Homebuyer Regrets: 5 Reasons Millennials Wish They Hadn’t Bought a Home

homebuyer regrets

There are a lot of reasons why you might have homebuyer regrets. Although owning a home is one of the hallmarks of success for the middle class, it’s not without its problems. Millennials, in particular, have discovered that their financial situation is shaky. As a result, more than half of millennial home owners have homebuyer regrets. Here are five key reasons:

1. The Great Recession

Research indicates that millennials are considerably more likely to have homebuyer regrets than their Baby Boomer counterparts. The younger Gen Z has plans to buy homes young. So what’s going on with millennials? The great recession is likely a huge part of the problem.

This generation was already working, but not very far along in their careers, when The Great Recession struck. As a result, they were financially hit hard. If they’d already bought a home, they likely have found themselves struggling to make mortgage payments. The rest of their financial lives has just been too precarious.

2. They Didn’t Pay Enough Down

More than two thirds of millennials paid less than 20% for the down payment on their homes. This means two things:

  • They still owe a lot of money on their home mortgages.
  • Their mortgage payments are higher than if they’d paid more down.

Both of these things have led to some big homebuyer regrets.

3. They Didn’t Plan for So Many Ongoing Home Costs

Buying a home is just the first step of the home ownership process. You also have to keep your home maintained, which costs money. You might need renovations. Additionally, you may have to use your homeowner’s insurance, which can lead to greater rates there over time. Many millennials seem to have failed to plan for these costs.

“Millennials are planning 49% more renovations than Baby Boomers over the next five years, but they’re also three times as likely to use a personal loan and twice as likely to use a credit card to finance their renovations than Baby Boomers.”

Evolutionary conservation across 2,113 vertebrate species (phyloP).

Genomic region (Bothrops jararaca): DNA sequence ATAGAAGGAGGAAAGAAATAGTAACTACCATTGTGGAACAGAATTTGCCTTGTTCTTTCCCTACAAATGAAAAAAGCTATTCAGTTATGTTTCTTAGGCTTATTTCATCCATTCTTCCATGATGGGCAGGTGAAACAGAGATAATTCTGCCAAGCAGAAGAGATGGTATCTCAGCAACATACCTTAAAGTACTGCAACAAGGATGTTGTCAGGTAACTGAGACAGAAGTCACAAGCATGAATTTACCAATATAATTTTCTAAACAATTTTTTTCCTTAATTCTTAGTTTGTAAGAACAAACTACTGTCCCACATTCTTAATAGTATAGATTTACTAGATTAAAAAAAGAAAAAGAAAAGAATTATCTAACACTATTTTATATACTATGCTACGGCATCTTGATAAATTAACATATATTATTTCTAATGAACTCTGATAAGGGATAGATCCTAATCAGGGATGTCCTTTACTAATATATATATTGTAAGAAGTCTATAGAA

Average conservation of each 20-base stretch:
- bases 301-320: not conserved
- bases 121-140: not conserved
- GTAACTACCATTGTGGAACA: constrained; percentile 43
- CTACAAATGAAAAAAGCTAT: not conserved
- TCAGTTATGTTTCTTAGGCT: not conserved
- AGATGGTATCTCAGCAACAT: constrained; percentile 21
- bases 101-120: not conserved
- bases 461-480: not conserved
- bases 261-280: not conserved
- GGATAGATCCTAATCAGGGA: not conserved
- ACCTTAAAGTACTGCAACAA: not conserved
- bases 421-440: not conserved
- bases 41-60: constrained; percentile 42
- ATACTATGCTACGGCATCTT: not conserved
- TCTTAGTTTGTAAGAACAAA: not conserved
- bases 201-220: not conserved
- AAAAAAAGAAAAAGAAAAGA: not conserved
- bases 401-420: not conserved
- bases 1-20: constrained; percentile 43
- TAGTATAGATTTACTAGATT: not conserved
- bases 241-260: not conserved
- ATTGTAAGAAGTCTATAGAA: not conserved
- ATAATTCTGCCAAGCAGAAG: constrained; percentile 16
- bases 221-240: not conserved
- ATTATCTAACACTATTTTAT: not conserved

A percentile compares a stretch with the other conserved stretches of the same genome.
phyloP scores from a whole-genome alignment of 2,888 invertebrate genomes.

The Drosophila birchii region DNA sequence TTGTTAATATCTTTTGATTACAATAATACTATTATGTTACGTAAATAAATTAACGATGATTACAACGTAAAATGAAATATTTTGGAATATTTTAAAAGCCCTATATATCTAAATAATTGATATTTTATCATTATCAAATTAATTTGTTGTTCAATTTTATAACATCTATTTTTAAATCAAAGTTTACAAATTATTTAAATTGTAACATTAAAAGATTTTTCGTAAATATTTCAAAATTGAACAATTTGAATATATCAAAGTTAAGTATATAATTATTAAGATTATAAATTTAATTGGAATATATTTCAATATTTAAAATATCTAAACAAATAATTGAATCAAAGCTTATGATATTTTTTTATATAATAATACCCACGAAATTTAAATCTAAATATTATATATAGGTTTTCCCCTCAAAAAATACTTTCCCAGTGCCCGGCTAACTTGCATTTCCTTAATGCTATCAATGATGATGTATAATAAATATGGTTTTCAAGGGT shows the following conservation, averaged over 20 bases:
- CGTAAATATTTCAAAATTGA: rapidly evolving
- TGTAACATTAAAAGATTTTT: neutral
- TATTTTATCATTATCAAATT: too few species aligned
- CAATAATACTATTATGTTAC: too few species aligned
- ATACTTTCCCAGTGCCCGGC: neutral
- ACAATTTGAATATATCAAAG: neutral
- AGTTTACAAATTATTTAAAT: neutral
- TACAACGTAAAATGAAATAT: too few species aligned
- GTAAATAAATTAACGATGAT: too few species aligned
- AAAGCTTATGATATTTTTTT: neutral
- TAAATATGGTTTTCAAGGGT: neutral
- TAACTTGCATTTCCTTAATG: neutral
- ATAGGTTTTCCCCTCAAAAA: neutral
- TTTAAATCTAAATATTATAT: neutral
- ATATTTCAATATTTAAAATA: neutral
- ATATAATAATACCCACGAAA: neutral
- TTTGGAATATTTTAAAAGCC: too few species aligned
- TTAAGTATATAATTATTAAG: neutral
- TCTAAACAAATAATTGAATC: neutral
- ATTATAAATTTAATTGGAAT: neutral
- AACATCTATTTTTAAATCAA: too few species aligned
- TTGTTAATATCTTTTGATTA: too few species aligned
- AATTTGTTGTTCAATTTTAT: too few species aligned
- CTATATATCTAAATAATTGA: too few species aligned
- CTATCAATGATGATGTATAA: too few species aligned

Almost half of them were surprised at the cost of maintaining their homes. And they were four times as likely as Baby Boomers to use their homeowner’s insurance in the past year. So, they are spending more money on maintaining and renovating their homes. Yet they don’t actually have that money, which means that they’re paying high interest rates on loans to cover those costs. It’s overwhelming.

4. Overall, Their Mortgages Are Too High

More than anything else, millennial homeowners resent how much money they pay towards their mortgages. Maybe they aren’t earning enough as they still try to recover from The Great Recession. Perhaps they have too many other costs in their lives, including children and exorbitant student loans. Maybe the choices they’ve made with down payments, mortgage companies, and refinancing have left them struggling financially. Whatever the reason, the number one cause of homebuyer regrets among millennials is the high cost of their mortgage.

5. They’re Still New to Home Ownership

More than 60% of millennials have only owned their homes for five years or less. Those first years are hard. You’re adjusting to paying a mortgage. You’re learning all that it takes to pay for and maintain a home. You may not be used to the higher energy bills and property taxes as compared to when you were renting. Perhaps, as time goes on, these same millennials will have fewer homebuyer regrets because they’ll have adjusted to what it means to own their homes.

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What You Need To Know Before Selling Your Home

Selling your home requires some research and time.

Selling your home requires some research and time.